Btw, for future cars like Hydrogen powered in 30 years or so, does anyone think they'll have gears to shift? Of course not, they'll be pure electric, probably with a seperate motor for each wheel. Will they simulate a shift in software or something for driving pleasure? LOL. No way.
 

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The only other CVT implementation is the belt based system, and it has a problem of wear of the belt.

CVT via planetary gears has to have electric motor/generator, and thus becomes a hybrid.
 

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I cannot buy this car in the US.

I am skeptical that a friction-based CVT will have anywhere near the reliability required for high speed roads in the US and Europe.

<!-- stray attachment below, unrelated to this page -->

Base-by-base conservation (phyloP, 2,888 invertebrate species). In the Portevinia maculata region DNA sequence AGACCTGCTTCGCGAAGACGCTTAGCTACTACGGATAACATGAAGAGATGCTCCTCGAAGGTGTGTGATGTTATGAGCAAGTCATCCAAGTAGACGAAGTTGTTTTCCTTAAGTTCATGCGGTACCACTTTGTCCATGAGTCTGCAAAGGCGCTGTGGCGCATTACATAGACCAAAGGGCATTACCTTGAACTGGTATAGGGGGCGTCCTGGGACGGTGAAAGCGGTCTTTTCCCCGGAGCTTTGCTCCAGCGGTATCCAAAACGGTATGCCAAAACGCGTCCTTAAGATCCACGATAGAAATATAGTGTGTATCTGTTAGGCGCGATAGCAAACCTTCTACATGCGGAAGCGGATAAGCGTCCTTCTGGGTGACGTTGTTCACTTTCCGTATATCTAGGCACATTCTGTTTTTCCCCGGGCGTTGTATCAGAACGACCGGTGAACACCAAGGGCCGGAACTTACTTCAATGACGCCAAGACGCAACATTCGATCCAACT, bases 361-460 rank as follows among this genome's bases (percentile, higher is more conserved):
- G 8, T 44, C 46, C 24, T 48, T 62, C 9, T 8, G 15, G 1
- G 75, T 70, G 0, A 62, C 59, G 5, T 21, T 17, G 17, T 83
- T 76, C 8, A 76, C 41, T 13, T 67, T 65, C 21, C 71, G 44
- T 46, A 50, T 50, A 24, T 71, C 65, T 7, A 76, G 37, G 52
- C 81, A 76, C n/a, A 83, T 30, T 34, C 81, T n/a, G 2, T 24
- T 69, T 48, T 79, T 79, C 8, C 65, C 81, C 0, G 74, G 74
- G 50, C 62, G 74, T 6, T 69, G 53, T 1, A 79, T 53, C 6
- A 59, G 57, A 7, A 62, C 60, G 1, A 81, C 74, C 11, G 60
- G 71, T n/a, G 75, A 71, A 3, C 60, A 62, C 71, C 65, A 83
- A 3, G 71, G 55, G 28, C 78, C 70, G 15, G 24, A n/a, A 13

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My thoughts exactly. Since it relies on friction to transfer the kinetic energy, AND the friction point shifts, the friction pad is a wear item and would need replacement at some point. No different than a belt based system, and may be more expensive to replace the wear item.

Now a hydrostatic system might have more promise.
 

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hyperion,

Ya gonna bash my "Dynaflusher" transmission in my 1950 Buick now? My Roadmaster model 50-72 [4-dr sedan 130 (inches of wheelbase--- overall length : 212") supposedly longer than even the Cadillac of that year] on a warm day could squeek out about 10 or 11 MPG with the Dynaflow. Needless to say, it hasn't been out on the road for quite a while with that kind of mileage.